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This is not about capitalism, the theorized socio-economic system of production.  This is about the word “capitalism” itself.  The term, “capitalism” has been used, abused, reborn, and re-mutilated so many times that if one were to use the term, you have to immediately stop and define what you mean by “capitalism”. Why is that?  There aren’t multiple definitions of mercantilism or feudalism.  So what happened to “capitalism”? To find out, follow me through the comical history of “capitalism”, the word.

In the Beginning...

"Capitalism" came into focus somewhere around the early to mid 18th century.  But nobody called it "capitalism" at the time.   The term "capitalism" didn't appear until about a 100 years later when it was first coined by socialists in the mid 19th century as a pejorative for the current state of the world.  This was when the term capitalism was first used to describe a socio-political-economic system.  (there are a few uses of the term pre-1850.  But they were all used as synonyms for commerce or a capitalist.  And was not widely used, and, therefore I think can be ignored)  So the first comical thing to note about the term, "capitalism" is that the history of the word is tied to socialism and socialist thought, and NOT to the system it describes.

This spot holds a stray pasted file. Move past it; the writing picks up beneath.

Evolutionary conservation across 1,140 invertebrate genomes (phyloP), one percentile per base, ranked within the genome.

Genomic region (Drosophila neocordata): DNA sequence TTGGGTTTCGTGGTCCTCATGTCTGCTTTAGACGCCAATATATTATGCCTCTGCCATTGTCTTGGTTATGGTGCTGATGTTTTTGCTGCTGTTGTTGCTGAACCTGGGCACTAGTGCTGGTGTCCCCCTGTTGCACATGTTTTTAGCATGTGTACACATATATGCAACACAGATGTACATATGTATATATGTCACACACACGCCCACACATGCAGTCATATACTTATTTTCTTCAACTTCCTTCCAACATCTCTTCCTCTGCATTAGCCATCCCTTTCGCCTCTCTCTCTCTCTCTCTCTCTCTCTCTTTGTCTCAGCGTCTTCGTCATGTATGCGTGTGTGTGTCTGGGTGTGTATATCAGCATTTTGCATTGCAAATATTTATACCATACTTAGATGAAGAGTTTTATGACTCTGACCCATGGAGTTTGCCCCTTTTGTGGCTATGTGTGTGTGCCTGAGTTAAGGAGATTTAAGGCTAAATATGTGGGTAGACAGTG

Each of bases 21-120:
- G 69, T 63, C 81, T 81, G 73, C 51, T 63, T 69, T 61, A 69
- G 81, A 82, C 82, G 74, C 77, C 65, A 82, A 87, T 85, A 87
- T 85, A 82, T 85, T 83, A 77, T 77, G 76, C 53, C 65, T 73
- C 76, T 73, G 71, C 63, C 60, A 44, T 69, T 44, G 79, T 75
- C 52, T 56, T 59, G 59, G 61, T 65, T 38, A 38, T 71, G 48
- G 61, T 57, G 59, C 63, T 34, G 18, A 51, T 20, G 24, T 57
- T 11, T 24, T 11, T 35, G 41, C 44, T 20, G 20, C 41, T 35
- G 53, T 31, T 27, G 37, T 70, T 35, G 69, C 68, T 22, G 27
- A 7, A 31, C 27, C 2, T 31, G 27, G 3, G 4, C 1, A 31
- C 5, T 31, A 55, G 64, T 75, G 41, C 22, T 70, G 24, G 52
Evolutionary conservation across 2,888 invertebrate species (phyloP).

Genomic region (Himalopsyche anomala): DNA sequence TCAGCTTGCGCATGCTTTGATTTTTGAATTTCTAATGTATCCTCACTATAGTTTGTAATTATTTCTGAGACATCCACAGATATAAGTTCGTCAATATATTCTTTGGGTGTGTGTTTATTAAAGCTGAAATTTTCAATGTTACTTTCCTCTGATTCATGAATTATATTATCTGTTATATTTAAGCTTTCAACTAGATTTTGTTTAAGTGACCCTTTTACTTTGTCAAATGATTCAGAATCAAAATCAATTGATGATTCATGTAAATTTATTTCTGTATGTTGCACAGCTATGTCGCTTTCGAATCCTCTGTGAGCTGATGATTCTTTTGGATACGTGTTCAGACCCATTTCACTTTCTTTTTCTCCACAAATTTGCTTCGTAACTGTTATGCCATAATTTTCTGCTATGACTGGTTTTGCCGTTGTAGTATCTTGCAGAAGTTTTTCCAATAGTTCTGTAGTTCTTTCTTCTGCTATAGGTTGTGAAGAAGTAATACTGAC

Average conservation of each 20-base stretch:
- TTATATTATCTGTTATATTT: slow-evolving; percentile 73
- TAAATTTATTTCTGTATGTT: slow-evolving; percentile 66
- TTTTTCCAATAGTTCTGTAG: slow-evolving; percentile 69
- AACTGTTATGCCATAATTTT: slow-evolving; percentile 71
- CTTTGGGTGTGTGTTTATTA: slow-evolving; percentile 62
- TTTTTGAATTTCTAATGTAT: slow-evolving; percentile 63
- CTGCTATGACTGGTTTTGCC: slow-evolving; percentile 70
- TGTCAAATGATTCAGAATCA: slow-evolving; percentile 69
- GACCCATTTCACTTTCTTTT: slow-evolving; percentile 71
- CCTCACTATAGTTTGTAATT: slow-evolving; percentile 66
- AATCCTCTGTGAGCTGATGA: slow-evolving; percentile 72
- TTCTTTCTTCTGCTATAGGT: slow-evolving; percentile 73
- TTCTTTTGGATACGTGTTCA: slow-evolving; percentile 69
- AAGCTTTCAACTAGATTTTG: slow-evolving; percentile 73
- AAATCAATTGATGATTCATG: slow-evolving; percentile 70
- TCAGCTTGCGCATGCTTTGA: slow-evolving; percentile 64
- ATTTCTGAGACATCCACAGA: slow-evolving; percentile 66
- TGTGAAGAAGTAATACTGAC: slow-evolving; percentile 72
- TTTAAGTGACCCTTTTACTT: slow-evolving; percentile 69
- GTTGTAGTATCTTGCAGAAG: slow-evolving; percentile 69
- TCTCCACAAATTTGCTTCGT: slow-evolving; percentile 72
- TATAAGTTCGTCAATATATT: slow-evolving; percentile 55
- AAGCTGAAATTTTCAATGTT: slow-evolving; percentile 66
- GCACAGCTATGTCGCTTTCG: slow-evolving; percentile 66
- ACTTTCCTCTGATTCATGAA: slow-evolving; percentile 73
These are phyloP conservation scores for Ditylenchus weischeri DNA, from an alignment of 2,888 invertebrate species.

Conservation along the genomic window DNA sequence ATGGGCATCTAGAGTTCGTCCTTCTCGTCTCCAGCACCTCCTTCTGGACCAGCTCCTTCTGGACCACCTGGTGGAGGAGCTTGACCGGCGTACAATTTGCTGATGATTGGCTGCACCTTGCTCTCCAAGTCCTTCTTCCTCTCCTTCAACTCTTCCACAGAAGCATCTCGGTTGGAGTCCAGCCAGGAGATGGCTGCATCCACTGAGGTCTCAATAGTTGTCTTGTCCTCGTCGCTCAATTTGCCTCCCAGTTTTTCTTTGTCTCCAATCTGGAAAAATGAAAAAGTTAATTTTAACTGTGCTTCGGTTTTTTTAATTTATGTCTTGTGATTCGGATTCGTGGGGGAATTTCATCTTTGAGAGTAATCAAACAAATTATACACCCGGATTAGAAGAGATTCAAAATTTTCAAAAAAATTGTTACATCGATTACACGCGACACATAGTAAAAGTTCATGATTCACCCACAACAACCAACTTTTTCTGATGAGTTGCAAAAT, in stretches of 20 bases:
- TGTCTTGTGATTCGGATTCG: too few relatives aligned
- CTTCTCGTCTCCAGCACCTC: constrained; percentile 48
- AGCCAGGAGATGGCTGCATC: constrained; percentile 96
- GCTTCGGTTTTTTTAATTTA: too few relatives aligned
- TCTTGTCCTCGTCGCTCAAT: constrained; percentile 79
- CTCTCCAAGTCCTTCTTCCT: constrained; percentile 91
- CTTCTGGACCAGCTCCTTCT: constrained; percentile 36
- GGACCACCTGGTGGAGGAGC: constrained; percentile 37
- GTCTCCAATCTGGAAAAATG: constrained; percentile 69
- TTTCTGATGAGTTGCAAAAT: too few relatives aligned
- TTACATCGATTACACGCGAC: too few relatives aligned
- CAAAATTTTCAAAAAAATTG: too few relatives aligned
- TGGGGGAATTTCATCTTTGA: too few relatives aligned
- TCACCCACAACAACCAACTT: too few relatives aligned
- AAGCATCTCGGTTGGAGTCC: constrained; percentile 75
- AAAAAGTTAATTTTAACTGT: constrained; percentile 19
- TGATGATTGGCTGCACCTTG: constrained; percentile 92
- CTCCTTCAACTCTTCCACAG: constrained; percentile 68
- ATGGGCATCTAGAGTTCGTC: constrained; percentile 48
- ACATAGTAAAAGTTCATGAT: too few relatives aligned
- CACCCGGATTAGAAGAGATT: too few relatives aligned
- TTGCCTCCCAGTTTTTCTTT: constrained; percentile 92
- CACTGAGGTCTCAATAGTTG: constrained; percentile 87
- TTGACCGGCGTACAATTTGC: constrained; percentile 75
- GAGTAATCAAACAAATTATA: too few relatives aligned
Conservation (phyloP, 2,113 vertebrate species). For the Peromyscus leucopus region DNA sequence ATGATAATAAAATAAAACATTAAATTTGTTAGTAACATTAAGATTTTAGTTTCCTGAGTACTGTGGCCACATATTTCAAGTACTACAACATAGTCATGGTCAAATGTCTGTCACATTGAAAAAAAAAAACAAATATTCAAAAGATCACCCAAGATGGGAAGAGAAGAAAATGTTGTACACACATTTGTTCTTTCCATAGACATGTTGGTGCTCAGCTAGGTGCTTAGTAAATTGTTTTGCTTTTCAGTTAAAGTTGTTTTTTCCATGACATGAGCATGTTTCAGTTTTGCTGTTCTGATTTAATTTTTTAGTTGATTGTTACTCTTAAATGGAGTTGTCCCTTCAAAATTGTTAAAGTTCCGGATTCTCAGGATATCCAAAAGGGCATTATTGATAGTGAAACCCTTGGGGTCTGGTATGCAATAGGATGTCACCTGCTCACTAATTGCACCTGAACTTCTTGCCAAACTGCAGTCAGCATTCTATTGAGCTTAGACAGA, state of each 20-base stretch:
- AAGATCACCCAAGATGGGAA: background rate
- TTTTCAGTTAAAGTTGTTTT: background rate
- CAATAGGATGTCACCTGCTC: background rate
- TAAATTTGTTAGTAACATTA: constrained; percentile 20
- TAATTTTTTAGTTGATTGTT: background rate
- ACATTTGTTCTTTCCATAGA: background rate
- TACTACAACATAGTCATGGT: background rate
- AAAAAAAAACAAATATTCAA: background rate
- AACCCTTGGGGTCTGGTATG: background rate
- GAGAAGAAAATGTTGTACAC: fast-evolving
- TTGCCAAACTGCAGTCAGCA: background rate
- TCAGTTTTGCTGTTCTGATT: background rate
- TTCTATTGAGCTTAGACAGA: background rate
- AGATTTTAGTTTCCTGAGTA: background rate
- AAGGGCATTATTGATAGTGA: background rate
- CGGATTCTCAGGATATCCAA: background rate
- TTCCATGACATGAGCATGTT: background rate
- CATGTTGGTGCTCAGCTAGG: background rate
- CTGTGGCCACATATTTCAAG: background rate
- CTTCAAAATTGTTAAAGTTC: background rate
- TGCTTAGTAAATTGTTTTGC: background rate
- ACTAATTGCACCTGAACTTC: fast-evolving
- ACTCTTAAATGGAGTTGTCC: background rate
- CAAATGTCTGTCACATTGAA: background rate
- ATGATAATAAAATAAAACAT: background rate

What about Marx?

Here's another funny thing about “capitalism”.  Despite what most people think, Karl Marx, the most infamous socialist, neither coined the term nor popularized it.  The term "capitalism" was coined by Pierre-Joseph Proudhon,  A French individualist socialist(more commonly referred to today as an anarchist).   You will not find the term anywhere in The Communist Manifesto.  Later, when Marx and his partner Engels wrote Das Kapital, they would describe the situation as "the capitalist mode of production".  Engels may have used "capitalism" later in life, but neither he nor Marx popularized the term.

It wasn't until the turn of the century that it was made clear that "capitalism" was the word to describe what socialists opposed.  Werner Sombart's "Der Moderne  Kapitalismus" in 1902 exploded the term's popularity both inside and outside of socialist circles.  Or as respected historian Fernand Braudel puts it in his book Civilization and Capitalism: